I am trying to write some codes to judge if each row of a matrix contains any negative numbers. For example mat = {{1, 2, 3}, {-1, 2, 3}, {0, 2, 3}}, and AnyTrue[mat[[1]], # < 0 &], AnyTrue[mat[[2]], # < 0 &], AnyTrue[mat[[3]], # < 0 &] will give False, True, False for each of the three rows. Then I prefer to have a shorthand for this, e.g., AnyTrue[#, ## < 0 &] & /@ mat will give {False, True, False}. The result seems to be correct, but is this shorthand with # and ## in the same statement legitimate? I recall to have seen in Mathematica documentation some time ago using # and ## to represent things of "different levels," but can anyone help me find where this is in the documentation?

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    $\begingroup$ If you are ever unsure what a symbol in Mathematica means, simply select it and press F1 (or Cmd + Shift + F on macOS) - it will open the help page of the associated symbol. In your case, you will get to Slot and SlotSequence, which as you can see there have different meanings than you assume $\endgroup$ – Lukas Lang Jan 16 at 22:32
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    $\begingroup$ You can use parentheses to restrict inner pure function: AnyTrue[#, (# < 0 &)] & /@ mat or simply use Negative as testing function: AnyTrue[#, Negative] & /@ mat $\endgroup$ – Alx Jan 16 at 23:16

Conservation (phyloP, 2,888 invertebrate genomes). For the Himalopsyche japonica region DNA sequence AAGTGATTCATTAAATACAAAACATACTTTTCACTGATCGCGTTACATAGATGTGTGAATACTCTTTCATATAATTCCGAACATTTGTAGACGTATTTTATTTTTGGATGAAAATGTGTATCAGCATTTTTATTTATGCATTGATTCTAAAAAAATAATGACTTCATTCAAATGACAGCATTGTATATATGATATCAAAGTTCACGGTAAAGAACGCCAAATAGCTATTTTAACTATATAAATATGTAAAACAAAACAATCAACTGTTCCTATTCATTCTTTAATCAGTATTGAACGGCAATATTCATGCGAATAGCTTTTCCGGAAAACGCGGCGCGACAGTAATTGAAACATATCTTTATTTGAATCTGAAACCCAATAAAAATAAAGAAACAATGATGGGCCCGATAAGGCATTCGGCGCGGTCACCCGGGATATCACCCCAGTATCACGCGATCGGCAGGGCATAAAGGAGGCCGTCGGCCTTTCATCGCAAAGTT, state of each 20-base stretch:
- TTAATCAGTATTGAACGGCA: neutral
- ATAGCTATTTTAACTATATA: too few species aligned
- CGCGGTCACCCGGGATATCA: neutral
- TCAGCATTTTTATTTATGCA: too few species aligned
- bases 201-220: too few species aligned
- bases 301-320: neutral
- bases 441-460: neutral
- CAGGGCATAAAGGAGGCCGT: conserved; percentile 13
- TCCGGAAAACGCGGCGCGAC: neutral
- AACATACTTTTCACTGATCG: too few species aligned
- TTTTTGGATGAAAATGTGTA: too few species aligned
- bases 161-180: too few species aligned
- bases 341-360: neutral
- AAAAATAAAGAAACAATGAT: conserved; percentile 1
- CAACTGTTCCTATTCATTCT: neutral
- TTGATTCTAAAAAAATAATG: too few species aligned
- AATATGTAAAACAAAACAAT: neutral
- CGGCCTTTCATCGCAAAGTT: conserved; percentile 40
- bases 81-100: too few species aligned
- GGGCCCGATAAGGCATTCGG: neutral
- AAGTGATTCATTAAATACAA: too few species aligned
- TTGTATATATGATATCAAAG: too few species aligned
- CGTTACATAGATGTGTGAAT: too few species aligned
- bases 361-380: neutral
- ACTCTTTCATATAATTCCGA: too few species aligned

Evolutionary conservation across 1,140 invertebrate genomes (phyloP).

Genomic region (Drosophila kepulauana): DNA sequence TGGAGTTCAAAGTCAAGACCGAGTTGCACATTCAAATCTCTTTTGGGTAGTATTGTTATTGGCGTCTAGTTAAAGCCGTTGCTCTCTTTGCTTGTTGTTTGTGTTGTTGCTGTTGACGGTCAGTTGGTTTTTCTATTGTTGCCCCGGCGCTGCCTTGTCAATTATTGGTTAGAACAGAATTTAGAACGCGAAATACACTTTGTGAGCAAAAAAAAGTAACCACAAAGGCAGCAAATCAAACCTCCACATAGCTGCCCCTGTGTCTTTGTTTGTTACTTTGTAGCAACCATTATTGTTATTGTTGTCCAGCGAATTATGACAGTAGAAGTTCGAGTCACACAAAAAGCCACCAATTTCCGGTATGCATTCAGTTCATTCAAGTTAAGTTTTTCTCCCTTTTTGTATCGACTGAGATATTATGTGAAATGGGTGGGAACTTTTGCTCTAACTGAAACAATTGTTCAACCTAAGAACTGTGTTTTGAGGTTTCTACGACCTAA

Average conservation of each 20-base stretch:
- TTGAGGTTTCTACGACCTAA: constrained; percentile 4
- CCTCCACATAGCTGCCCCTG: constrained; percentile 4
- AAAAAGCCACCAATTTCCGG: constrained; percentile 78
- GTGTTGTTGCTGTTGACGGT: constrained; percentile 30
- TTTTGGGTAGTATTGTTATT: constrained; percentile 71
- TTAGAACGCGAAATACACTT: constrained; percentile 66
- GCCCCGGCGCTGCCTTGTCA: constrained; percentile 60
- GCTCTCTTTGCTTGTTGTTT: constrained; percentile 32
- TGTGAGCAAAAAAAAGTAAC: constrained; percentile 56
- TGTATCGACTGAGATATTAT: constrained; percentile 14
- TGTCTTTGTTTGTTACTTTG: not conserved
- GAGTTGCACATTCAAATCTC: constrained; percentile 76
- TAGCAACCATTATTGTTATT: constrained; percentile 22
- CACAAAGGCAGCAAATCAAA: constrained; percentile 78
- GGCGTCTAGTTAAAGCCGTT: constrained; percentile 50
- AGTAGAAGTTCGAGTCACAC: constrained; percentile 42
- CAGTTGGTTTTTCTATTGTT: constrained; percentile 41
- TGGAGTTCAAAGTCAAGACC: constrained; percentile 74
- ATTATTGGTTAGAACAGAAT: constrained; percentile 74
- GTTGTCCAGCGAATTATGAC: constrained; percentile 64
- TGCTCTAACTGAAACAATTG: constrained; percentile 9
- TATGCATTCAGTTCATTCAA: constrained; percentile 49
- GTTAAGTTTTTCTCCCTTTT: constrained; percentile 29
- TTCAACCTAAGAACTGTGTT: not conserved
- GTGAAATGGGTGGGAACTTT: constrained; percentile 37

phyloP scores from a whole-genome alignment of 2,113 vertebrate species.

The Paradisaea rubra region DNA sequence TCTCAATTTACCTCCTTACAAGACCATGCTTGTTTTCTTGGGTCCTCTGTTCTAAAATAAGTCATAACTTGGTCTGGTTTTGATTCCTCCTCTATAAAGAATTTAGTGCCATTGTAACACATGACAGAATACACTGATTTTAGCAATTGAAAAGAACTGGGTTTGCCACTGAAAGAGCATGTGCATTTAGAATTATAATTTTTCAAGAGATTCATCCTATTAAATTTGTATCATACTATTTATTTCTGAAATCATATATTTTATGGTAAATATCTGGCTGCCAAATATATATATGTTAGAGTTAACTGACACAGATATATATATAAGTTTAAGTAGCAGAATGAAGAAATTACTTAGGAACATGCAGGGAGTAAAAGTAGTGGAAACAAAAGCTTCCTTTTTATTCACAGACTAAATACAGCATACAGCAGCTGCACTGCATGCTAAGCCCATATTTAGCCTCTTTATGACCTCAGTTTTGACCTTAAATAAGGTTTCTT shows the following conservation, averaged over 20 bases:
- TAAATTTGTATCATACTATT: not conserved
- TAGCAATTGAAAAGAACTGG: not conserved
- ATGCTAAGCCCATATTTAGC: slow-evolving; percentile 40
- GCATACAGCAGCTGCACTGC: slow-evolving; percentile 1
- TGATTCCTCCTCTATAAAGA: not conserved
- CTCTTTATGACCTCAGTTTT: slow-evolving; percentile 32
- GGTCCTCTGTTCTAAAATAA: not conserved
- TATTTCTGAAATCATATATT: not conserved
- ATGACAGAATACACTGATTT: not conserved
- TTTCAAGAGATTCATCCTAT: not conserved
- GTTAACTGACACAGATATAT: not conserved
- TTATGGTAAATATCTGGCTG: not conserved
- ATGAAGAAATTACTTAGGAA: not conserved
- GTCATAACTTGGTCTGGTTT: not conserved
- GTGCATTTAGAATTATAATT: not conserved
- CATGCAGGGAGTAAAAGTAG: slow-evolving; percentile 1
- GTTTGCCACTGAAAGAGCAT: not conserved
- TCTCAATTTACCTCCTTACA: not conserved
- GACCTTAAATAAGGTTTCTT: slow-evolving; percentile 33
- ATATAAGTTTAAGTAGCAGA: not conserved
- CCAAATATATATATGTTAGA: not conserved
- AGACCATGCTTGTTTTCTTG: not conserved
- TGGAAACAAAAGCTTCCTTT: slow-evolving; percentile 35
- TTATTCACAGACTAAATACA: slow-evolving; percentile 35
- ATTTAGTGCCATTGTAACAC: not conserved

• $\begingroup$ # != 3 & /@ Total /@ UnitStep@mat $\endgroup$ – OkkesDulgerci Jan 16 at 23:57
  • $\begingroup$ After looking at the documentation, it's a good exercise to discover why your code worked by accident and post as a self-answer. $\endgroup$ – lirtosiast Jan 17 at 0:12
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    $\begingroup$ You can also use the operator forms: AnyTrue[ Negative] /@ mat or AnyTrue[ #<0&] /@ mat $\endgroup$ – kglr Jan 17 at 2:10

According to the documentation for Slot:

When pure functions are nested, the meaning of slots may become ambiguous, in which case parameters must be specified using an explicit Function construction with named parameters.

So, your nested functions here may or may not work as expected.

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